They also looked at utilization data. The Medicaid agency can get reports at any time: how many people have had a speech therapy code provided remotely in this age range by race or ethnicity or by geography. “One of the big promises we heard from the get-go was telehealth as a solution to overcoming health inequities,” Dowler said, “and that we’re going to be able to get more care to more people in the rural population.” From the data, she said, that wasn't necessarily the case. As they considered turning off services, the first counter-argument was that it's an equity issue. “In fact, oftentimes it was really the white urban members that access the services. So having it available remotely didn't actually drive the equity that we had hoped to see,” she said.
Sam Thompson, associate director for program evaluation at North Carolina Medicaid, provided details about their tracking of telehealth utilization. He said they did see lower rates of telehealth use for older Black, Hispanic and rural beneficiaries. “They're certainly not as dramatic as some disparities we see in other areas of Medicaid utilization, but they are worth noting,” he said. “They do tend to persist over time; they haven't lessened.”
Telehealth has been hugely useful, especially in the behavioral health space related to prescriptions as well as day-to-day care, while some of the more physical-oriented services have dropped off, especially as COVID vaccines picked up and social distancing decreased. “We see a still a great deal of popularity for behavioral health-related services.”
In terms of disparities identified, Black beneficiaries were 1 percent to 1.5 percent less likely to use telehealth, Hispanic beneficiaries were about 3.5 percent less likely. In rural areas, there was a slightly larger disparity, with the rural population about 4 percent less likely to use telehealth, Thompson said. Conversely, with the population of people with chronic conditions, NC Medicaid saw a 25 percent higher probability that those people would use telehealth initially, later decreasing over time down to 14.1 percent.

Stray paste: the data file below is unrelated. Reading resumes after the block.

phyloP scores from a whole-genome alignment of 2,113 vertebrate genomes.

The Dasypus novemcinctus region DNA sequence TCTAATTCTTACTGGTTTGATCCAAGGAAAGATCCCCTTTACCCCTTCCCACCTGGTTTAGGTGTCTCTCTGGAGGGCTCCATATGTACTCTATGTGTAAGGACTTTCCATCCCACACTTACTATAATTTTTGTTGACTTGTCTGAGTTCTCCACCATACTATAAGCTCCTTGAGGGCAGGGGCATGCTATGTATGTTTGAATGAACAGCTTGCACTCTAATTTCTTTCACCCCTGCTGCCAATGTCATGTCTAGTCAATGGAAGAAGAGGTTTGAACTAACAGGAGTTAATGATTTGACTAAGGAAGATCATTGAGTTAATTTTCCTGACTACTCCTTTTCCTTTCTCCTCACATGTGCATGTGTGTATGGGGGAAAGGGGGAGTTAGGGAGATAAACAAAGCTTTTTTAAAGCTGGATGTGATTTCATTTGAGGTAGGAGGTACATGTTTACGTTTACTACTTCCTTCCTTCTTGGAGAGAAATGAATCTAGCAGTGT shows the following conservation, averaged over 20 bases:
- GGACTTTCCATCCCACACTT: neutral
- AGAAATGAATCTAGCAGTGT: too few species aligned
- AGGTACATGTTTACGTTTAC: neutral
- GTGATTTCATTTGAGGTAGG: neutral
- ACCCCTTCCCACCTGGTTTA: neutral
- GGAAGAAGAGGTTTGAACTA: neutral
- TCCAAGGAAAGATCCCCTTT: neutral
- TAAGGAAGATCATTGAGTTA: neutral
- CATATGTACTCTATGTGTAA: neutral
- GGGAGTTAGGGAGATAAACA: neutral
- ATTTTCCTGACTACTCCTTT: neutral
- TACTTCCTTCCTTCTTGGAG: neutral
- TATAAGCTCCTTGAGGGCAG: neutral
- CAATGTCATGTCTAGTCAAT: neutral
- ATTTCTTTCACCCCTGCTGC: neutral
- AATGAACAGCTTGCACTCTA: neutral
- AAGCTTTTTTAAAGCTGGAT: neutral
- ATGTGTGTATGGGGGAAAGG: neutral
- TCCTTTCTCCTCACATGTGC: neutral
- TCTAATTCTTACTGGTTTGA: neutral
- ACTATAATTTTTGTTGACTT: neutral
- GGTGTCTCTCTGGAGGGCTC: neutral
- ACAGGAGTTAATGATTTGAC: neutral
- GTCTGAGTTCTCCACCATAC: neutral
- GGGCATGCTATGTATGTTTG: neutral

Another concerning data point involves asking patients if they were offered telehealth appointments. For instance, only 14.6 percent of the Hispanic population was offered telehealth as compared to 22.5 percent of the non-Hispanic population. “This is concerning,” Thompson said. “Our program-side folks are considering avenues for having providers offer it more broadly to remove any bias in this space.”
Dowler mentioned several ongoing challenges. “The equity issues that Sam referenced are real,” she said. “The fact that our Black members are offered telehealth at a lower rate consistently than our white members suggests that there's some implicit bias happening in healthcare. So there's work to do on the equity front, which is not a surprise to anybody out there.”
Another challenge is integrating telehealth into the permanent delivery system. “We turned on our permanent decisions really early on because we wanted people to know that if they were making this investment, it was going to stay around,” Dowler said. “But a lot of payers still haven't said what's going to go into their permanent policy. So that's really hard for practices. What we're seeing is utilization is just going down, down down. People are going back to business as usual. How do we stop that from happening? How do we make sure that we're getting the highest quality of care for our members?”
There's a balance between innovation and making sure that you're doing really high-quality care, she said. “How do we make sure that we continue to study it and learn from it? How do we go further? How do we augment audio-visual telehealth with remote patient monitoring? What are the things we haven't tried yet? How do we challenge ourselves, with all the competing priorities that are going on right now, to make sure that we're continuing to be creative and thinking about these things.”